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5 Nov, 2013

A Sensex gone awry – The Hindu

This reflects a larger feature of the equity market in India. It is thin or shallow in at least two senses. First, only stocks of a few companies are actively traded in the market. Thus, although there are more than 5,000 companies listed on the stock exchange, the BSE Sensex incorporates just 30 companies. Second, in the case of a significant number of these stocks there is only a small proportion that is available for trading, with the rest being held by promoters, financial institutions and others interested in corporate control or influence. The net result is that any large inflow of liquidity into the market results in a spike in prices, especially if purchases are limited to a few stocks as happened recently.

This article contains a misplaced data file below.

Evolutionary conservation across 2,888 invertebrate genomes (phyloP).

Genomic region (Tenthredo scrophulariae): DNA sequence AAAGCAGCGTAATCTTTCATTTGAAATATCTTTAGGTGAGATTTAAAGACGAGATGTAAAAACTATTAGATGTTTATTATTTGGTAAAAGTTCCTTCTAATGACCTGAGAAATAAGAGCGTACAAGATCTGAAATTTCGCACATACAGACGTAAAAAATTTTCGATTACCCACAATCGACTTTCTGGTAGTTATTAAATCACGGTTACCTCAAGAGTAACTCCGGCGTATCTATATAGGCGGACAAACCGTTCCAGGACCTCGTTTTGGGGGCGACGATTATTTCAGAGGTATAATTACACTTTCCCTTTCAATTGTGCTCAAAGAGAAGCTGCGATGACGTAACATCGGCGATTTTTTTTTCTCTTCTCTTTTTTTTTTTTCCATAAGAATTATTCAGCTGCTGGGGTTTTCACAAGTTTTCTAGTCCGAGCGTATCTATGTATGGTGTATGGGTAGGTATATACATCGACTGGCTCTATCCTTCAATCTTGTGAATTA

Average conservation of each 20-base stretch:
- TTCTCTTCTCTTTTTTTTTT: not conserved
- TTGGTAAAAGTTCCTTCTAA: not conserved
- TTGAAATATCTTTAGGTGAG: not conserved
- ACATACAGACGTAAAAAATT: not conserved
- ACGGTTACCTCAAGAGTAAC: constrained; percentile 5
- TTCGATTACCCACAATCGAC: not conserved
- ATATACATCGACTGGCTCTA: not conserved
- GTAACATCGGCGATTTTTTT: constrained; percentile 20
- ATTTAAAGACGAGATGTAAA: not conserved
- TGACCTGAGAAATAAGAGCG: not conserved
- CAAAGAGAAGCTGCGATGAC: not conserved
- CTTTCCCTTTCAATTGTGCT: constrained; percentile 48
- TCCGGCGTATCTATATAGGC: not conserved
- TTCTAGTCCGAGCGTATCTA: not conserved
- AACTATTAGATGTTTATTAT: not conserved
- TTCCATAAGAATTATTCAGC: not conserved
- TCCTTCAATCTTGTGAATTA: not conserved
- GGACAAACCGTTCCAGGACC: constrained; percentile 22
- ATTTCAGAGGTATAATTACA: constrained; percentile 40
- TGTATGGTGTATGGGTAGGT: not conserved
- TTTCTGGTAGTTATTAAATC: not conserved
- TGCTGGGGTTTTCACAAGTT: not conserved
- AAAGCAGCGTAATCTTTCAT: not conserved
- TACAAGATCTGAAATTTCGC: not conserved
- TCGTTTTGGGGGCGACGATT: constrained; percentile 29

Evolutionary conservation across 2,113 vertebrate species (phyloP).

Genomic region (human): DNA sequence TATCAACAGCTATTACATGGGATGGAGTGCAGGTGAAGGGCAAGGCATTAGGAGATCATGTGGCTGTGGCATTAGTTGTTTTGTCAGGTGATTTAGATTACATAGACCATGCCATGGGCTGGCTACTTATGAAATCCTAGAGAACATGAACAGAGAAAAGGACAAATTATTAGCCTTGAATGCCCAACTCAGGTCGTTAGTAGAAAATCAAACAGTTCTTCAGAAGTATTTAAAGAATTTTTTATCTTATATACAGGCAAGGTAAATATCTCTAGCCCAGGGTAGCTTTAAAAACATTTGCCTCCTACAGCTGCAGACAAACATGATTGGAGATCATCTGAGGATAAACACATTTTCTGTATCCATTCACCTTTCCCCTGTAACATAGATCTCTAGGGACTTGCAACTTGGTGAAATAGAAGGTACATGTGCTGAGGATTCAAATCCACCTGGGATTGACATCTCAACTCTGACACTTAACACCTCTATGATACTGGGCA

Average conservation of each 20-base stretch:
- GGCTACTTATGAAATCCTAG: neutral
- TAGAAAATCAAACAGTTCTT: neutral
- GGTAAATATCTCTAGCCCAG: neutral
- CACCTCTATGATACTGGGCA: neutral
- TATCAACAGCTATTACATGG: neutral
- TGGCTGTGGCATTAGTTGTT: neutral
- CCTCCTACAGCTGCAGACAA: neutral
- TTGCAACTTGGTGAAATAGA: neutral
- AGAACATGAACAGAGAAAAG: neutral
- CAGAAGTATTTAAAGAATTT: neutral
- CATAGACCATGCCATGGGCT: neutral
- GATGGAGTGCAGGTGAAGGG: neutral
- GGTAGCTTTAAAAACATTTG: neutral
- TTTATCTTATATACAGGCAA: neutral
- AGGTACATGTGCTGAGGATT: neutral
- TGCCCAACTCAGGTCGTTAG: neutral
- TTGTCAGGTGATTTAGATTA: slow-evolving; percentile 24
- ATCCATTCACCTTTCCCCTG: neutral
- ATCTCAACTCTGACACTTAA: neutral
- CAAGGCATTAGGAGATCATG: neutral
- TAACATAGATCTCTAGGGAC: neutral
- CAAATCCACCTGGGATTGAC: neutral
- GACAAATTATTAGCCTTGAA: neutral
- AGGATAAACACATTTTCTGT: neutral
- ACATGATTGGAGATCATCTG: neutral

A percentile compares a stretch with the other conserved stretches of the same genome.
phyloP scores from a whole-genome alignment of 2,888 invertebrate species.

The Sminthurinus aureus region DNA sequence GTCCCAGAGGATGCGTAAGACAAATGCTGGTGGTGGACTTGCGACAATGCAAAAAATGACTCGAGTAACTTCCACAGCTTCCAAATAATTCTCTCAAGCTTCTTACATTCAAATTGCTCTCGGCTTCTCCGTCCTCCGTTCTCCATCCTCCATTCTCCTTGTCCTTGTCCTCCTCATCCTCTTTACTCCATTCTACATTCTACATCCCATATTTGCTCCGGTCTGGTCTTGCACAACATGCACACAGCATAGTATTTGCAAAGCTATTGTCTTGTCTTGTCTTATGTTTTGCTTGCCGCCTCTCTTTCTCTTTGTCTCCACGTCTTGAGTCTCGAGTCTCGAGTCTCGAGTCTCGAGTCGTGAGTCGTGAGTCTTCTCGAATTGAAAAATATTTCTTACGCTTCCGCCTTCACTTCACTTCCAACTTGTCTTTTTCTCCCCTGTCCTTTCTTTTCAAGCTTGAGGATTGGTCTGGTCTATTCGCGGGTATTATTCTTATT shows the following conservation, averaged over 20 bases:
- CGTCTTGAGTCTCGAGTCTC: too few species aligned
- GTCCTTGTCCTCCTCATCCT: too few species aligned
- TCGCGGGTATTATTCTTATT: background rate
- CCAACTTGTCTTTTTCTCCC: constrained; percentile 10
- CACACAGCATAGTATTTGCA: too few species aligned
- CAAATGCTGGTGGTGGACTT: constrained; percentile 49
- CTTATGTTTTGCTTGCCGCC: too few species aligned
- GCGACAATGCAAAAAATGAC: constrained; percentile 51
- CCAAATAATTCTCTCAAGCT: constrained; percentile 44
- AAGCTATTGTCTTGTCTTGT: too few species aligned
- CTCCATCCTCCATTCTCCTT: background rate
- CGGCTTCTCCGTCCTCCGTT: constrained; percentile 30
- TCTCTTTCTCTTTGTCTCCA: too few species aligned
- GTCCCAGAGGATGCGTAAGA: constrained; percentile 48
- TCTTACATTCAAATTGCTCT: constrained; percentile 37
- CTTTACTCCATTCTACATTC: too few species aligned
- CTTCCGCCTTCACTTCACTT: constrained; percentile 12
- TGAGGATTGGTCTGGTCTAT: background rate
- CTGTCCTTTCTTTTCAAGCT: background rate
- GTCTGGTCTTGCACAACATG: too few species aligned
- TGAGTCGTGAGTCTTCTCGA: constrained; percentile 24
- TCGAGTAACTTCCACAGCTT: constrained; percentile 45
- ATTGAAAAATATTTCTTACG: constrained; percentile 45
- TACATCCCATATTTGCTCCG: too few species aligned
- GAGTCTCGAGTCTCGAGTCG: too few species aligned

This makes the recent rally even more puzzling. While excess liquidity, especially in the U.S., imparts a supply-side push to investments, there is no obvious reason why those investors should choose a country that is performing poorly, and take the risk of investing in a few stocks that are already very highly valued. Especially given the political uncertainty that a general election due in a few months generates.

Speculation provides an explanation.

Read the rest: A Sensex gone awry – The Hindu.